On his way to the parking lot McIlroy told reporters that he was “not in a good place mentally;” then an hour later he released a statement blaming his departure on a painful wisdom tooth. The latter seemed improbable since he had tweeted a picture of a family dinner the night before, and had been photographed eating a sandwich on the course shortly before calling it quits. Both the golf media and plenty of fans have come down hard on the 23-year old in the days since his sudden withdrawal, even as the questions about his equipment switch have risen to a dull roar.

Yet for all of the criticism and smug suggestions that Nike clubs and balls will lead to McIlroy’s ruin, golf fans would do well to maintain some perspective. To his everlasting credit and despite his enormous success at such a young age, McIlroy remains remarkably self-effacing and open in interviews. On Wednesday in his first public appearance since the debacle at the Honda, he readily admitted his poor judgment, saying “I realized pretty quickly that it wasn’t the right thing to do. No matter how bad I was playing, I should have stayed out there.” He later added “I learned that when the going gets tough, I’ve got to stick in there a bit more and I’ve got to grind it out. There’s no excuse for quitting, and it doesn’t set a good example for the kids watching me, trying to emulate what I do. It wasn’t good for a whole lot of reasons, for the tournament, the people coming out watching me. I feel like I let a lot of people down with what I did last week and, you know, for that I am very sorry.”

McIlroy also acknowledged that he has indeed saddled himself with large expectations, although he insists their source is not the endorsement deal with Nike but rather a desire to match his achievements of 2012 in this new golf season. “Just go out and have fun. It’s not life or death out there. It’s only a game. I had sort of forgotten that this year,” he said.

Of course just like a 16 handicapper playing in a weekend foursome, McIlroy is likely to have more fun if he’s having a good day. That in turn is more likely to happen if he’s competing more. Between the missed cut in the Mideast, the early departure from the Match Play and the meltdown at the Honda, McIlroy began play on Thursday at the WGC Cadillac Championship having played barely more than four competitive rounds so far this year. The good news is that as a limited-field event the Cadillac doesn’t have a cut, so he’s guaranteed four rounds of golf no matter what he shoots.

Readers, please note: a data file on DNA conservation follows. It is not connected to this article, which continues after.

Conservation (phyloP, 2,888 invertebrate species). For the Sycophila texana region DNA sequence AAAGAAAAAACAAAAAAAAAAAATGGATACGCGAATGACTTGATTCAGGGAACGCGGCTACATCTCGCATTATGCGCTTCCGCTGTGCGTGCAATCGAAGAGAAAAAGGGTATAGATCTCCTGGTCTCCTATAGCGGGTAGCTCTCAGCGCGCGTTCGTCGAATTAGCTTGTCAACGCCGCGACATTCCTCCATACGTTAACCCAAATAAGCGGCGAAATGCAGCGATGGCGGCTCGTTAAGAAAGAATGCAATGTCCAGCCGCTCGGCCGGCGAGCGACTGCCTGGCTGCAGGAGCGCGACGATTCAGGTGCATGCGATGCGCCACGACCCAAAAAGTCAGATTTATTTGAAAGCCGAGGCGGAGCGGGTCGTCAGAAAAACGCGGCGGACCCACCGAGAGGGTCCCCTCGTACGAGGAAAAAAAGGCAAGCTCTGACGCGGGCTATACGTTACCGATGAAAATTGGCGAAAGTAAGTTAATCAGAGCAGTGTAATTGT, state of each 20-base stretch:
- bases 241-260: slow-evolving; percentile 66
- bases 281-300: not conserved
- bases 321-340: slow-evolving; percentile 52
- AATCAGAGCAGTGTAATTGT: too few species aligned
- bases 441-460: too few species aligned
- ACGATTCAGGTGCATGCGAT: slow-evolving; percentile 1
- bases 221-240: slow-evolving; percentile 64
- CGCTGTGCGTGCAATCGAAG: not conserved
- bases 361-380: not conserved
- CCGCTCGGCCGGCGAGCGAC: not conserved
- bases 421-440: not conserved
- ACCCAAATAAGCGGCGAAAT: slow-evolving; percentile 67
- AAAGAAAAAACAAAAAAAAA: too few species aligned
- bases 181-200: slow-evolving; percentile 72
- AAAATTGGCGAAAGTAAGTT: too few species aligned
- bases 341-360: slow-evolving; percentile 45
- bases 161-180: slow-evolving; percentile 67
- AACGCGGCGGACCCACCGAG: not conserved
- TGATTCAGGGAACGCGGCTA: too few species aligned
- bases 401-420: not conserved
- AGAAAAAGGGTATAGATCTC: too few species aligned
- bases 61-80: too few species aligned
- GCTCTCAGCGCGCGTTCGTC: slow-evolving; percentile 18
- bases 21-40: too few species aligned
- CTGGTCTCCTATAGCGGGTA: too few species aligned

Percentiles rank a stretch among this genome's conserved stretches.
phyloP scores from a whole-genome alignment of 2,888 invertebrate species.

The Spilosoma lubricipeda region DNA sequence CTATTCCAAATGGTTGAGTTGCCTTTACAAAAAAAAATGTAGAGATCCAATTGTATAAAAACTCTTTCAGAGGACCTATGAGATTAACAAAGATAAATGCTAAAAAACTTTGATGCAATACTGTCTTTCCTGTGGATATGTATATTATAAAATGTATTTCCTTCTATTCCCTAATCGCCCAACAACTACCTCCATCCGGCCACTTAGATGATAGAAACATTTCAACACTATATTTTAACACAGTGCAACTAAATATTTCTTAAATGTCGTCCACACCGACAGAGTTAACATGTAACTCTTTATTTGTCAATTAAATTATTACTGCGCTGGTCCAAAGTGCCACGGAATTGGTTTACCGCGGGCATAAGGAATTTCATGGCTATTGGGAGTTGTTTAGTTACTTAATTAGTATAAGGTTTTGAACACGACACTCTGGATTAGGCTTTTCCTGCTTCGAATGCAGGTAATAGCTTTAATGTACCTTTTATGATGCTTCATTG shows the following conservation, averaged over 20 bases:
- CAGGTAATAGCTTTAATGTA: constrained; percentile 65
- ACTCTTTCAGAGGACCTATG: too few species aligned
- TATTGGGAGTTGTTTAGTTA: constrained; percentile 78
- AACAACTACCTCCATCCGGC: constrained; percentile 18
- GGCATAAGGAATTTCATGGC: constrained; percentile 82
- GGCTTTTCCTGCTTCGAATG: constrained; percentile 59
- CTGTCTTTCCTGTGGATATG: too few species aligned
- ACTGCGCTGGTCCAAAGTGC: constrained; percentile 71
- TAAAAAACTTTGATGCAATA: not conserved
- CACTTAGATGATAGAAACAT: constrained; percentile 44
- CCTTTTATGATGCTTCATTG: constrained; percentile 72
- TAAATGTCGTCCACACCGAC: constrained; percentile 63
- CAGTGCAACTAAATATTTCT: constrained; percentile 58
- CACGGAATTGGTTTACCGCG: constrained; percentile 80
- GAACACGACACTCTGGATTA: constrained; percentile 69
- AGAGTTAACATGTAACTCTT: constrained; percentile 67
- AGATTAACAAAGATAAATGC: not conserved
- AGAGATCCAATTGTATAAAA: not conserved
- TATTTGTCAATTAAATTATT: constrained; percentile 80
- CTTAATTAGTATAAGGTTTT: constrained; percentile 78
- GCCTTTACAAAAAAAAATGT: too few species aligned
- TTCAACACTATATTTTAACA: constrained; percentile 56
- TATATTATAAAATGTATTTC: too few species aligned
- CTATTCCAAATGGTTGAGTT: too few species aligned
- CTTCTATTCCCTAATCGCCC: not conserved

Finally, the naysayers should keep in mind that McIlroy has always been a streaky golfer. By the time his huge 2012 season ended it was easy to forget that in the middle of the year he missed three cuts in a row, and four in five weeks. That was the last time assorted pundits worked themselves into a lather speculating on what was wrong with Rory. Since there were no new clubs to blame the favorite culprit then was his high-profile relationship with tennis star Caroline Wozniacki. That went on right up until he won the PGA Championship by eight shots.

Because he so often makes the game look so easy we fans tend to forget that in fact it’s really hard. Because he’s so successful we fans tend to forget that he’s only 23, and sometimes he’s probably going to act like a 23-year old. Because we expect so much of him we fans tend to forget that the heaviest weight comes from the expectations he places on himself. At the moment it’s fashionable to kick McIlroy, and warn of his doom. But if asked to pick an athlete who will ultimately shoulder the weight of great expectations and thrive, I’ll gladly put my money on the kid from County Down.